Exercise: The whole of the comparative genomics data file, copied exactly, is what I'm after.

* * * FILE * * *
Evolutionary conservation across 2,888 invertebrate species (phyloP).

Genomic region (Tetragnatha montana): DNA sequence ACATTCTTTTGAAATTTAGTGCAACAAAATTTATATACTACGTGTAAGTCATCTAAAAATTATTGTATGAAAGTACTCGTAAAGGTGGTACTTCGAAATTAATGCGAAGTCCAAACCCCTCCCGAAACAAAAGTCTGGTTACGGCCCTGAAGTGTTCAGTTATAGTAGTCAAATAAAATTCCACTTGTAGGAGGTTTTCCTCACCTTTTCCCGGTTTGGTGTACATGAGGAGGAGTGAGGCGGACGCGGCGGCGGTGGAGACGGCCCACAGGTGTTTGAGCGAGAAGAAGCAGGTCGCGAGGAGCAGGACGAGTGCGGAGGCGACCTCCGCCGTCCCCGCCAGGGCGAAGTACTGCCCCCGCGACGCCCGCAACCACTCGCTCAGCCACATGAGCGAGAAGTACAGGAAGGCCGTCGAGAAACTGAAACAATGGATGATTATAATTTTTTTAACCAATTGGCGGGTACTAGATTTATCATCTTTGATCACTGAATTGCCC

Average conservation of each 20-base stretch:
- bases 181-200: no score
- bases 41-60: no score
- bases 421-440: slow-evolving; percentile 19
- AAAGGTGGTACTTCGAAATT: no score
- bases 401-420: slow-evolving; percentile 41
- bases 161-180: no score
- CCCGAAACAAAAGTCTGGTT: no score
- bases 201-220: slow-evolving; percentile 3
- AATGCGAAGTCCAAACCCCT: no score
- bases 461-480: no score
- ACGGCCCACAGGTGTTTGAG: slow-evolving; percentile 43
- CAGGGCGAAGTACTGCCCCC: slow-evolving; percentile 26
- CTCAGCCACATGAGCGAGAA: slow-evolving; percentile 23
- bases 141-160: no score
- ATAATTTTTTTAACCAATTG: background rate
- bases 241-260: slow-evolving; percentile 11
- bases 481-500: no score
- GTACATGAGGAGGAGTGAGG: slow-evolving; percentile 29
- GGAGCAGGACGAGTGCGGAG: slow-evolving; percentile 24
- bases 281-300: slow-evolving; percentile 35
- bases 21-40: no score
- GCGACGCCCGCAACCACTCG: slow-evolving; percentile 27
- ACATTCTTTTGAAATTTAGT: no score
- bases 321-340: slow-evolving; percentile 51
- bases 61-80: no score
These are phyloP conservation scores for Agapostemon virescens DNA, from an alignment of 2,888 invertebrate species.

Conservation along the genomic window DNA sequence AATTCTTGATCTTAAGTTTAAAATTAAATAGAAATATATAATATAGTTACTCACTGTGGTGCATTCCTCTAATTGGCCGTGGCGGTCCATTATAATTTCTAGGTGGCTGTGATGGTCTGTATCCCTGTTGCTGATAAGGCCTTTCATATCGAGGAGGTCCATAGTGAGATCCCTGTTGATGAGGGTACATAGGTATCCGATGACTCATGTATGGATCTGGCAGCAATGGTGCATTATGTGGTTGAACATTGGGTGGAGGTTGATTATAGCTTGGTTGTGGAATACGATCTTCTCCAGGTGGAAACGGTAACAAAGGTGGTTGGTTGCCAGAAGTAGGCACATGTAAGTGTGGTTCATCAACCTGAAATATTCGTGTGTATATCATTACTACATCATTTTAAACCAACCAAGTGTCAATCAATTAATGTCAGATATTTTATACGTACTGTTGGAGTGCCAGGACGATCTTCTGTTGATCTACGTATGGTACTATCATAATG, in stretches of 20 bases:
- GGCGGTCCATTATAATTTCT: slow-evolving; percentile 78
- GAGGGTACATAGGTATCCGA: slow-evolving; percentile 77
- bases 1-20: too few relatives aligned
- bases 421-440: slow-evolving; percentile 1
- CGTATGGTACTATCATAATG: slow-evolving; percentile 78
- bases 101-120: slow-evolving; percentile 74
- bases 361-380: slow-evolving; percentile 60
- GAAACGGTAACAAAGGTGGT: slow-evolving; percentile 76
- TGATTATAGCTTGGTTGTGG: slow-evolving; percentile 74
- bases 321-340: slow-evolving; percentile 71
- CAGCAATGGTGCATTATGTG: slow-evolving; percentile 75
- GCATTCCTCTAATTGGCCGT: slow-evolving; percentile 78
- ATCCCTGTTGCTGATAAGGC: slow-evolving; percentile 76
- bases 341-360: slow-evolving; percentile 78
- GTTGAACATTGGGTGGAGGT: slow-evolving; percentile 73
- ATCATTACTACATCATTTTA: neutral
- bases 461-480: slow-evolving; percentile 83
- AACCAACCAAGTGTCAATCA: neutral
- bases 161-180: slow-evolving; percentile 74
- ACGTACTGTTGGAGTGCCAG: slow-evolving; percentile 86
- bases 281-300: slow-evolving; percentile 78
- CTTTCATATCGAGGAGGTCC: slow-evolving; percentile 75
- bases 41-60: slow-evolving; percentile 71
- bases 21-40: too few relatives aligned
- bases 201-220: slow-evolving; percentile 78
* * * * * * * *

Evolutionary conservation across 2,888 invertebrate species (phyloP).

Genomic region (Tetragnatha montana): DNA sequence ACATTCTTTTGAAATTTAGTGCAACAAAATTTATATACTACGTGTAAGTCATCTAAAAATTATTGTATGAAAGTACTCGTAAAGGTGGTACTTCGAAATTAATGCGAAGTCCAAACCCCTCCCGAAACAAAAGTCTGGTTACGGCCCTGAAGTGTTCAGTTATAGTAGTCAAATAAAATTCCACTTGTAGGAGGTTTTCCTCACCTTTTCCCGGTTTGGTGTACATGAGGAGGAGTGAGGCGGACGCGGCGGCGGTGGAGACGGCCCACAGGTGTTTGAGCGAGAAGAAGCAGGTCGCGAGGAGCAGGACGAGTGCGGAGGCGACCTCCGCCGTCCCCGCCAGGGCGAAGTACTGCCCCCGCGACGCCCGCAACCACTCGCTCAGCCACATGAGCGAGAAGTACAGGAAGGCCGTCGAGAAACTGAAACAATGGATGATTATAATTTTTTTAACCAATTGGCGGGTACTAGATTTATCATCTTTGATCACTGAATTGCCC

Average conservation of each 20-base stretch:
- bases 181-200: no score
- bases 41-60: no score
- bases 421-440: slow-evolving; percentile 19
- AAAGGTGGTACTTCGAAATT: no score
- bases 401-420: slow-evolving; percentile 41
- bases 161-180: no score
- CCCGAAACAAAAGTCTGGTT: no score
- bases 201-220: slow-evolving; percentile 3
- AATGCGAAGTCCAAACCCCT: no score
- bases 461-480: no score
- ACGGCCCACAGGTGTTTGAG: slow-evolving; percentile 43
- CAGGGCGAAGTACTGCCCCC: slow-evolving; percentile 26
- CTCAGCCACATGAGCGAGAA: slow-evolving; percentile 23
- bases 141-160: no score
- ATAATTTTTTTAACCAATTG: background rate
- bases 241-260: slow-evolving; percentile 11
- bases 481-500: no score
- GTACATGAGGAGGAGTGAGG: slow-evolving; percentile 29
- GGAGCAGGACGAGTGCGGAG: slow-evolving; percentile 24
- bases 281-300: slow-evolving; percentile 35
- bases 21-40: no score
- GCGACGCCCGCAACCACTCG: slow-evolving; percentile 27
- ACATTCTTTTGAAATTTAGT: no score
- bases 321-340: slow-evolving; percentile 51
- bases 61-80: no score
These are phyloP conservation scores for Agapostemon virescens DNA, from an alignment of 2,888 invertebrate species.

Conservation along the genomic window DNA sequence AATTCTTGATCTTAAGTTTAAAATTAAATAGAAATATATAATATAGTTACTCACTGTGGTGCATTCCTCTAATTGGCCGTGGCGGTCCATTATAATTTCTAGGTGGCTGTGATGGTCTGTATCCCTGTTGCTGATAAGGCCTTTCATATCGAGGAGGTCCATAGTGAGATCCCTGTTGATGAGGGTACATAGGTATCCGATGACTCATGTATGGATCTGGCAGCAATGGTGCATTATGTGGTTGAACATTGGGTGGAGGTTGATTATAGCTTGGTTGTGGAATACGATCTTCTCCAGGTGGAAACGGTAACAAAGGTGGTTGGTTGCCAGAAGTAGGCACATGTAAGTGTGGTTCATCAACCTGAAATATTCGTGTGTATATCATTACTACATCATTTTAAACCAACCAAGTGTCAATCAATTAATGTCAGATATTTTATACGTACTGTTGGAGTGCCAGGACGATCTTCTGTTGATCTACGTATGGTACTATCATAATG, in stretches of 20 bases:
- GGCGGTCCATTATAATTTCT: slow-evolving; percentile 78
- GAGGGTACATAGGTATCCGA: slow-evolving; percentile 77
- bases 1-20: too few relatives aligned
- bases 421-440: slow-evolving; percentile 1
- CGTATGGTACTATCATAATG: slow-evolving; percentile 78
- bases 101-120: slow-evolving; percentile 74
- bases 361-380: slow-evolving; percentile 60
- GAAACGGTAACAAAGGTGGT: slow-evolving; percentile 76
- TGATTATAGCTTGGTTGTGG: slow-evolving; percentile 74
- bases 321-340: slow-evolving; percentile 71
- CAGCAATGGTGCATTATGTG: slow-evolving; percentile 75
- GCATTCCTCTAATTGGCCGT: slow-evolving; percentile 78
- ATCCCTGTTGCTGATAAGGC: slow-evolving; percentile 76
- bases 341-360: slow-evolving; percentile 78
- GTTGAACATTGGGTGGAGGT: slow-evolving; percentile 73
- ATCATTACTACATCATTTTA: neutral
- bases 461-480: slow-evolving; percentile 83
- AACCAACCAAGTGTCAATCA: neutral
- bases 161-180: slow-evolving; percentile 74
- ACGTACTGTTGGAGTGCCAG: slow-evolving; percentile 86
- bases 281-300: slow-evolving; percentile 78
- CTTTCATATCGAGGAGGTCC: slow-evolving; percentile 75
- bases 41-60: slow-evolving; percentile 71
- bases 21-40: too few relatives aligned
- bases 201-220: slow-evolving; percentile 78